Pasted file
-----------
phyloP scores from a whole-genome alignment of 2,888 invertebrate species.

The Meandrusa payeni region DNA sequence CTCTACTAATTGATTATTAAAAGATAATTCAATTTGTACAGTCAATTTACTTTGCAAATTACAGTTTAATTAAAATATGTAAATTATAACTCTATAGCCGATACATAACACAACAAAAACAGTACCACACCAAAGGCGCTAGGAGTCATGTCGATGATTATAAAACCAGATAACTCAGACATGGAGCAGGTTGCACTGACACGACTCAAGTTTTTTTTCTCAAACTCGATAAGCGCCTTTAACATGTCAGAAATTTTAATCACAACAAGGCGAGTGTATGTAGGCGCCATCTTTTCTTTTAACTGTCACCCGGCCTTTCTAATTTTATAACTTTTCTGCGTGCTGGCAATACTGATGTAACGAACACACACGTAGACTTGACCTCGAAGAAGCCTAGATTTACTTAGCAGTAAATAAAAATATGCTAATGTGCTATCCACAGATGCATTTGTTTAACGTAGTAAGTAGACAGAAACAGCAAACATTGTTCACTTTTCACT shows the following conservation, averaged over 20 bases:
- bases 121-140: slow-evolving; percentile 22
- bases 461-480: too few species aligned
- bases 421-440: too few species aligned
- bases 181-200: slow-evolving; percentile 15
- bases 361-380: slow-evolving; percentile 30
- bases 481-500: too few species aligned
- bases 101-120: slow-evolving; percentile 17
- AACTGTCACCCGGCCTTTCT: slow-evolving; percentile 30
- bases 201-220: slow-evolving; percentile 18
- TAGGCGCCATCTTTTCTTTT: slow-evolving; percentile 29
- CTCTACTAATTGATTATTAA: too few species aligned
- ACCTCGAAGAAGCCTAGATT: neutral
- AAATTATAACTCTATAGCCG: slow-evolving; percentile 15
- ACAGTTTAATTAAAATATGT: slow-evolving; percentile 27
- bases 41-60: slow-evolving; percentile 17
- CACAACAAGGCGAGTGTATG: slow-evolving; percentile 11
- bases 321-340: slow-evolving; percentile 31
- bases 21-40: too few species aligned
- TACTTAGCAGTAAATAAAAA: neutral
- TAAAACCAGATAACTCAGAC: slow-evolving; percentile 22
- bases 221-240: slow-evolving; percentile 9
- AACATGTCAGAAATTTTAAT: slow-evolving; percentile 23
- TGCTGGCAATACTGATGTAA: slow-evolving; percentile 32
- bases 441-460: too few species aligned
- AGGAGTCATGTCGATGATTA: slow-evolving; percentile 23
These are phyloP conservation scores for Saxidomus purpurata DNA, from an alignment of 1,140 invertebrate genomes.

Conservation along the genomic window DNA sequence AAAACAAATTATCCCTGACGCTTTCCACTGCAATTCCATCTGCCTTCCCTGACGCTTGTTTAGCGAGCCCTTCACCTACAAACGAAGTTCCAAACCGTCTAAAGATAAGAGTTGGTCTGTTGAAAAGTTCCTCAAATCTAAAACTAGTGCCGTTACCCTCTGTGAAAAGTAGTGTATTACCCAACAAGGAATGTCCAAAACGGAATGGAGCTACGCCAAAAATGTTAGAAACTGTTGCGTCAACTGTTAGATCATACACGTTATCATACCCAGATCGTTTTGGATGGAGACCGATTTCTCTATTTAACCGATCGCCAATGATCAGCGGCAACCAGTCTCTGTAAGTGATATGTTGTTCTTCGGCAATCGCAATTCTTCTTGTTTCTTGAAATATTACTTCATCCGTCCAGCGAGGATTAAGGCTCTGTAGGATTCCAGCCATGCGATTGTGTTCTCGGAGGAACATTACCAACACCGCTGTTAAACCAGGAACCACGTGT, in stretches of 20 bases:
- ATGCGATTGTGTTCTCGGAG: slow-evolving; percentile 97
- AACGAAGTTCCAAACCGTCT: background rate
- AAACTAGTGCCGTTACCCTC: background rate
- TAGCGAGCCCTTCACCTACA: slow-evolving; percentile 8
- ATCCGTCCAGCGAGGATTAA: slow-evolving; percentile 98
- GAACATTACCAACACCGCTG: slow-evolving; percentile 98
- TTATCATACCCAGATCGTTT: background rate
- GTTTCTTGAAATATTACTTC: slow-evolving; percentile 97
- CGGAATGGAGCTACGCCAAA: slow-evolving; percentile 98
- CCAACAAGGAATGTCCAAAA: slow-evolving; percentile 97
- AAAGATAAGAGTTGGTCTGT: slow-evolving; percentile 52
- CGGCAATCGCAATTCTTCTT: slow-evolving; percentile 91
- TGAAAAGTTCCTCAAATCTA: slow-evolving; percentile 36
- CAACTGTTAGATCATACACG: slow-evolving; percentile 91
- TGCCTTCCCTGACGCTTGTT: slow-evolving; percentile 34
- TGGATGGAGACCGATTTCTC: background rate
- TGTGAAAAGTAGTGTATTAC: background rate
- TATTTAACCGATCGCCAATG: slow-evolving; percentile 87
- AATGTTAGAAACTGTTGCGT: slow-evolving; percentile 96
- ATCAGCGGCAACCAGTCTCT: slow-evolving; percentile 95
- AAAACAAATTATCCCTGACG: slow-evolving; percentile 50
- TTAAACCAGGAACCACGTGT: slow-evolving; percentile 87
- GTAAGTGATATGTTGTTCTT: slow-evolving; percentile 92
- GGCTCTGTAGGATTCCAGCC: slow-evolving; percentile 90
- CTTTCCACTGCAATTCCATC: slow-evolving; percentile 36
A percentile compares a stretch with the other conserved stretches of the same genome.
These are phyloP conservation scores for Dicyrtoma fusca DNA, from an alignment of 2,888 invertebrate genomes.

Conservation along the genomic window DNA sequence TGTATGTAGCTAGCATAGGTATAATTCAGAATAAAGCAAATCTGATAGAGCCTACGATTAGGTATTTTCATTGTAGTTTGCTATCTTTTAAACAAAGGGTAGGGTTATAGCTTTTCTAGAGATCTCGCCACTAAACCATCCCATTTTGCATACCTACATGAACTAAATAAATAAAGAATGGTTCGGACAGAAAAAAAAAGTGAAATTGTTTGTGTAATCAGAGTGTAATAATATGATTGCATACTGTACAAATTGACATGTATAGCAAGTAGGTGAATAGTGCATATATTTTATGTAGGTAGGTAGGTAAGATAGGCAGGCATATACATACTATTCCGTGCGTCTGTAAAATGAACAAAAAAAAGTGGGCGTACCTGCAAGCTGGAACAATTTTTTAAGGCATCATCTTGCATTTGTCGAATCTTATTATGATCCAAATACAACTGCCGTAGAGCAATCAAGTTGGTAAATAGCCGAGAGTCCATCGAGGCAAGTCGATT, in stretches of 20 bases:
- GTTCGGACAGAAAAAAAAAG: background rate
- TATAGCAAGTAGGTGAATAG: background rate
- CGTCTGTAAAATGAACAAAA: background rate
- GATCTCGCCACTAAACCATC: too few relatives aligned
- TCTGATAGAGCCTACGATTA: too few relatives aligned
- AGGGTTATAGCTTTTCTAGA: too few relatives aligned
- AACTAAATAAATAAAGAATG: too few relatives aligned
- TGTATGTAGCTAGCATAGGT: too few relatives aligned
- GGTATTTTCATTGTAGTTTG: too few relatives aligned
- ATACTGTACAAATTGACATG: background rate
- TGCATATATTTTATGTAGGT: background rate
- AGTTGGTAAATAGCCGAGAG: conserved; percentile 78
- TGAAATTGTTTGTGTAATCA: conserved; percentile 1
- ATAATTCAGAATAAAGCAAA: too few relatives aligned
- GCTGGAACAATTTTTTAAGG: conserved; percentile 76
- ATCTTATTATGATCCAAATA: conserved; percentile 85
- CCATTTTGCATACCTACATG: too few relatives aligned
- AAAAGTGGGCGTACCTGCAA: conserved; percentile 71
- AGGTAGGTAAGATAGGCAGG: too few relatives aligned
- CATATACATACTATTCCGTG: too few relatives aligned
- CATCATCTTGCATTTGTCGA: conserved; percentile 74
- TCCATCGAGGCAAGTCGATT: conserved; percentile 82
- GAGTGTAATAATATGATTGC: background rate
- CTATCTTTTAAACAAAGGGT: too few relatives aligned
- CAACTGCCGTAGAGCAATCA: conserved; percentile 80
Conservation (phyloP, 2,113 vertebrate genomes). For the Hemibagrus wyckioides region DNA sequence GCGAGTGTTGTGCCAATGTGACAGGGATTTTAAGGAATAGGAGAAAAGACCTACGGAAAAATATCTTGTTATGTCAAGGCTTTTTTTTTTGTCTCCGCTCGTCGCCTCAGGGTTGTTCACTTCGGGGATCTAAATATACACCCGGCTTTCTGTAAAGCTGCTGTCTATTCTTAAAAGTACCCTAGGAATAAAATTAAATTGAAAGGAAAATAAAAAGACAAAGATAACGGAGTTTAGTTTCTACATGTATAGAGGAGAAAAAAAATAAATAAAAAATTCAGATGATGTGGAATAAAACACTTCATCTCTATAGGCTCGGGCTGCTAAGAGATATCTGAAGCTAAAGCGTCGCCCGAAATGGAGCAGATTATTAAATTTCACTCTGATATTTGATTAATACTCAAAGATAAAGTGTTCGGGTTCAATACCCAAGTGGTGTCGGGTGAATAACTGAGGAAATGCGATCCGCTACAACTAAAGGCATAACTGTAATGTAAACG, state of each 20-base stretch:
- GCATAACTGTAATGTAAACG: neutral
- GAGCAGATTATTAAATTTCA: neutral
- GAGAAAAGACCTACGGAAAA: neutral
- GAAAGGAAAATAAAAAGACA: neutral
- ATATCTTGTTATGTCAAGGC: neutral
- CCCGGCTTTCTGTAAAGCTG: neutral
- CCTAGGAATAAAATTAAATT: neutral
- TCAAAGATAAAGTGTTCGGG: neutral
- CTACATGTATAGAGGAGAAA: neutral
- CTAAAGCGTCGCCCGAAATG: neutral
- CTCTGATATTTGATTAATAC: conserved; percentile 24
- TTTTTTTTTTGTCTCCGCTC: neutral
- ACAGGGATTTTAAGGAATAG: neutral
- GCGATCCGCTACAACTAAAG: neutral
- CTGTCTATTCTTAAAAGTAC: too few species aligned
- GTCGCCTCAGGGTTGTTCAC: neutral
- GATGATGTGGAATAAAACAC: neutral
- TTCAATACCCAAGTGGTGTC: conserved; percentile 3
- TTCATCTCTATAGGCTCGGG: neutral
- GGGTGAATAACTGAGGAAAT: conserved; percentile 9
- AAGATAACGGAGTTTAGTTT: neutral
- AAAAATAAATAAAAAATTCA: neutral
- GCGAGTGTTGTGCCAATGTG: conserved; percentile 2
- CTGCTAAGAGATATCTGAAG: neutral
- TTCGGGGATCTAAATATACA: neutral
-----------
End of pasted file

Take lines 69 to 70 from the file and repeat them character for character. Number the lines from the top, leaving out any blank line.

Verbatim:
- AGTTGGTAAATAGCCGAGAG: conserved; percentile 78
- TGAAATTGTTTGTGTAATCA: conserved; percentile 1